HONOLULU — Each New Year's Day, smokers across the country are used to digging a little deeper into their wallets as cigarette excise taxes typically go up as the ball goes down. Jan. 1, 2016, however, will see smokers and other tobacco users in Hawaii digging in their wallets for something else — their IDs.
With a stroke of his pen on June 19 of this year, Hawaii Gov. David Ige set the last state in the union on a course to be the first state to increase the legal age to buy tobacco to 21. The legislation prohibits the sale, purchase, possession or consumption of cigarettes, other tobacco products and electronic smoking devices to anyone under 21.
The law takes effect Jan. 1, giving retailers in the Aloha State roughly six months to get their "tobacco house" in order, so to speak.
One such retailer prepping for the change is Honolulu-based Aloha Petroleum Ltd., where training of sales associates and managers is a key focus, Gary Altman, general manager of company-operated stores for Aloha Petroleum, told CSNews Online.
"Beginning Jan. 1, 2016, customers under the age of 21 who have been purchasing tobacco products from us since they turned 18 will no longer be able to do so. How this is communicated and handled by our sales associates is crucial, as we don't want to lose those customers' business for non-tobacco items they purchase on a regular basis," Altman said. "The key will be enforcing the new law while retaining the customers' loyalty."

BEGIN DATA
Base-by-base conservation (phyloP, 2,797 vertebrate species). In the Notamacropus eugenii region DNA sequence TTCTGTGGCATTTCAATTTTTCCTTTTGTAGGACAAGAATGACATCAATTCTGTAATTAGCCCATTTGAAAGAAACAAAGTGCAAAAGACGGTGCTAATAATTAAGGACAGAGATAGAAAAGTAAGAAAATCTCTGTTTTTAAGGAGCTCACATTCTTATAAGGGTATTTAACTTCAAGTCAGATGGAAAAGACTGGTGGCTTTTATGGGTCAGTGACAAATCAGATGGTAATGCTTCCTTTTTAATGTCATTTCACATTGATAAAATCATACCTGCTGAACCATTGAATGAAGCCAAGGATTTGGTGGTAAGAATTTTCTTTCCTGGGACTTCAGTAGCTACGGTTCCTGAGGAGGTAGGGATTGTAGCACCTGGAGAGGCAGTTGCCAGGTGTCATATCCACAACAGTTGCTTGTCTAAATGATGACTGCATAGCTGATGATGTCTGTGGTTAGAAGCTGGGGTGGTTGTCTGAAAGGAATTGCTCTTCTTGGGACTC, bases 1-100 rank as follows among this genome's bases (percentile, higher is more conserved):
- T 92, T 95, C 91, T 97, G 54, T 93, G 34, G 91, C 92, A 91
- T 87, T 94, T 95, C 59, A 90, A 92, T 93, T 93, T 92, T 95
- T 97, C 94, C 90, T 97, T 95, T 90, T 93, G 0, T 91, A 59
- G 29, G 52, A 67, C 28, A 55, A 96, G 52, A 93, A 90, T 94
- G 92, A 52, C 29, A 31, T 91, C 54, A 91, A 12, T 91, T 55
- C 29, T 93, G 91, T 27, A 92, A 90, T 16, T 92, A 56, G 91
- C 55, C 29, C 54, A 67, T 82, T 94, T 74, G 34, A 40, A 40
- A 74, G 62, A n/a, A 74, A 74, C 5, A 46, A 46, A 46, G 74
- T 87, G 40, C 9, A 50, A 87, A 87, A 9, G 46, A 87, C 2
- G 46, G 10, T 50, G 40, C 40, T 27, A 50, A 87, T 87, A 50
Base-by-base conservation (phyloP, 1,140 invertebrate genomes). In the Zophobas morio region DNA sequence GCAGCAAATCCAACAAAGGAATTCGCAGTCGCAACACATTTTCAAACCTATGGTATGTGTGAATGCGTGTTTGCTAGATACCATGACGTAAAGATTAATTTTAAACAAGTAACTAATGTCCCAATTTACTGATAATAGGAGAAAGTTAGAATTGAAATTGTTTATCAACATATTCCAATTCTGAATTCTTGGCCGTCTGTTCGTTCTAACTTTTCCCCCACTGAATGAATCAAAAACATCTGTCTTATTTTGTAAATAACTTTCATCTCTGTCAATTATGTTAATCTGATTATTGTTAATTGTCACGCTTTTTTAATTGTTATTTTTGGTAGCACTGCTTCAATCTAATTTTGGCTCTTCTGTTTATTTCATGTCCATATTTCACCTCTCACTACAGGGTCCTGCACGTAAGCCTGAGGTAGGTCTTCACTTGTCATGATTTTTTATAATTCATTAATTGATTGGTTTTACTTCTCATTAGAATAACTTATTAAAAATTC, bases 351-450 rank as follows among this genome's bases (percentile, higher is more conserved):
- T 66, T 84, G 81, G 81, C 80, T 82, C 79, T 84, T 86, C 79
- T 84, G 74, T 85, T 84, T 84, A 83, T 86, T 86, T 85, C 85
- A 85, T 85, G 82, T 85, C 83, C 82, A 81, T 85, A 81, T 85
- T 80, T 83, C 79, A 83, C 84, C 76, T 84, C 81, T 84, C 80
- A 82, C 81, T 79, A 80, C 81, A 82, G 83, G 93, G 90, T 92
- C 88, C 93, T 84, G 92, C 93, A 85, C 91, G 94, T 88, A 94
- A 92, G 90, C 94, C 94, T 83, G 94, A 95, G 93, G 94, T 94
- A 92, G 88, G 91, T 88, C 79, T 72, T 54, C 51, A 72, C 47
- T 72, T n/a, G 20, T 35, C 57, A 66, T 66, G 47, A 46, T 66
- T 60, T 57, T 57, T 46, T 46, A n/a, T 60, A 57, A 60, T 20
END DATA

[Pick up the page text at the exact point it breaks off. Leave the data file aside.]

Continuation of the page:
Although the state has yet to provide any training materials or signage, Aloha Petroleum anticipates that it will provide signage as the law comes into effect, according to Altman. Signs will play an important role when it comes to informing tobacco consumers about the switch. He believes the six-month lead time has been "reasonable" from a retailer standpoint, but he is not sure the average consumer is aware of the change.
While the tobacco category has been declining somewhat over the last few years, it is still an important part of Aloha Petroleum's business and contributes more than 30 percent of in-store sales, Altman said, adding that many of the customers who purchase tobacco make other purchases in the store and visit its locations regularly. What effect, if any, the increase in the legal buying age has on those sales remains to be seen.
"We expect to see some sales decline in the tobacco category when the new law takes effect. The unknown for us at this point is whether it will impact other categories within the store," he explained. "Will that 18- to 20-year-old consumer who currently makes legal tobacco purchases return to our store for the other in-store purchases they are currently buying from us, or will this change their shopping habits?"
Aloha Petroleum is a subsidiary of Sunoco LP. The company markets via approximately 100 Shell, Aloha, and Mahalo branded fuel stations throughout the state, about half of which are company operated.
For more on the movement across the United States to increase the legal buying age for tobacco products, look in the September issue of Convenience Store News.